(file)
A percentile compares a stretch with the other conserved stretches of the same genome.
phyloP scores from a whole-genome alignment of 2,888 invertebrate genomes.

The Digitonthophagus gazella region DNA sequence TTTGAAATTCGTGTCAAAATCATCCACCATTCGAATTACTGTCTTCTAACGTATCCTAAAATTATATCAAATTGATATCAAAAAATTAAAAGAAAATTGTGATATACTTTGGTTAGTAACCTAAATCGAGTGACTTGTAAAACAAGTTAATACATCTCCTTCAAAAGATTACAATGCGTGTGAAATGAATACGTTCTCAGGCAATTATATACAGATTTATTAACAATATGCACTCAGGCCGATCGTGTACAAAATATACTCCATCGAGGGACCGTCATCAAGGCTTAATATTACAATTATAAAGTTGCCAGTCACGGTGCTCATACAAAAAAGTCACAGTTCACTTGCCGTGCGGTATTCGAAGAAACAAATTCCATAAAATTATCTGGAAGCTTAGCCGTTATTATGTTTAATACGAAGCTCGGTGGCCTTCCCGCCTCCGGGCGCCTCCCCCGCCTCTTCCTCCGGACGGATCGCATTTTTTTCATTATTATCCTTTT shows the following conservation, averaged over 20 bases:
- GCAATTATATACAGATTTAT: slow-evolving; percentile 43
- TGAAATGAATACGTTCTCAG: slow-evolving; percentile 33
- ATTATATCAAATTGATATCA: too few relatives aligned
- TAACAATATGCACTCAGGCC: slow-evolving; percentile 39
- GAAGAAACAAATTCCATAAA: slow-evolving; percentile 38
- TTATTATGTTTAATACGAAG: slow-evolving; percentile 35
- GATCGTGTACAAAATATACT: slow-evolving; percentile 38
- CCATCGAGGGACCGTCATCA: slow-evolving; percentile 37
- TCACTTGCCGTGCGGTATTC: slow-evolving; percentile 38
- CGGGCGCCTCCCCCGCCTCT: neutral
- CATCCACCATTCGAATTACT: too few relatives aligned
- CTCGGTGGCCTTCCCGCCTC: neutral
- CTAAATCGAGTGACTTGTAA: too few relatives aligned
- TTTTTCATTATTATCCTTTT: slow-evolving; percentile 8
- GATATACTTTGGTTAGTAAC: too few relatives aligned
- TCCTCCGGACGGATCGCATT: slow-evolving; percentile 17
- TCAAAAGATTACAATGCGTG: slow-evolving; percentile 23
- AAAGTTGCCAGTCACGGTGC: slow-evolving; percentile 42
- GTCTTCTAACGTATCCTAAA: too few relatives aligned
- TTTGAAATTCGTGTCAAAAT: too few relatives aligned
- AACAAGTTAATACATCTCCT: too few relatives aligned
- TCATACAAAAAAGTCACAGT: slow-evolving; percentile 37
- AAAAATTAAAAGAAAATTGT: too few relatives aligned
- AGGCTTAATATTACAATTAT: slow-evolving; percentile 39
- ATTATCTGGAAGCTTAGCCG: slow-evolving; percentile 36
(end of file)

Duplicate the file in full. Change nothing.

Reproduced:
A percentile compares a stretch with the other conserved stretches of the same genome.
phyloP scores from a whole-genome alignment of 2,888 invertebrate genomes.

The Digitonthophagus gazella region DNA sequence TTTGAAATTCGTGTCAAAATCATCCACCATTCGAATTACTGTCTTCTAACGTATCCTAAAATTATATCAAATTGATATCAAAAAATTAAAAGAAAATTGTGATATACTTTGGTTAGTAACCTAAATCGAGTGACTTGTAAAACAAGTTAATACATCTCCTTCAAAAGATTACAATGCGTGTGAAATGAATACGTTCTCAGGCAATTATATACAGATTTATTAACAATATGCACTCAGGCCGATCGTGTACAAAATATACTCCATCGAGGGACCGTCATCAAGGCTTAATATTACAATTATAAAGTTGCCAGTCACGGTGCTCATACAAAAAAGTCACAGTTCACTTGCCGTGCGGTATTCGAAGAAACAAATTCCATAAAATTATCTGGAAGCTTAGCCGTTATTATGTTTAATACGAAGCTCGGTGGCCTTCCCGCCTCCGGGCGCCTCCCCCGCCTCTTCCTCCGGACGGATCGCATTTTTTTCATTATTATCCTTTT shows the following conservation, averaged over 20 bases:
- GCAATTATATACAGATTTAT: slow-evolving; percentile 43
- TGAAATGAATACGTTCTCAG: slow-evolving; percentile 33
- ATTATATCAAATTGATATCA: too few relatives aligned
- TAACAATATGCACTCAGGCC: slow-evolving; percentile 39
- GAAGAAACAAATTCCATAAA: slow-evolving; percentile 38
- TTATTATGTTTAATACGAAG: slow-evolving; percentile 35
- GATCGTGTACAAAATATACT: slow-evolving; percentile 38
- CCATCGAGGGACCGTCATCA: slow-evolving; percentile 37
- TCACTTGCCGTGCGGTATTC: slow-evolving; percentile 38
- CGGGCGCCTCCCCCGCCTCT: neutral
- CATCCACCATTCGAATTACT: too few relatives aligned
- CTCGGTGGCCTTCCCGCCTC: neutral
- CTAAATCGAGTGACTTGTAA: too few relatives aligned
- TTTTTCATTATTATCCTTTT: slow-evolving; percentile 8
- GATATACTTTGGTTAGTAAC: too few relatives aligned
- TCCTCCGGACGGATCGCATT: slow-evolving; percentile 17
- TCAAAAGATTACAATGCGTG: slow-evolving; percentile 23
- AAAGTTGCCAGTCACGGTGC: slow-evolving; percentile 42
- GTCTTCTAACGTATCCTAAA: too few relatives aligned
- TTTGAAATTCGTGTCAAAAT: too few relatives aligned
- AACAAGTTAATACATCTCCT: too few relatives aligned
- TCATACAAAAAAGTCACAGT: slow-evolving; percentile 37
- AAAAATTAAAAGAAAATTGT: too few relatives aligned
- AGGCTTAATATTACAATTAT: slow-evolving; percentile 39
- ATTATCTGGAAGCTTAGCCG: slow-evolving; percentile 36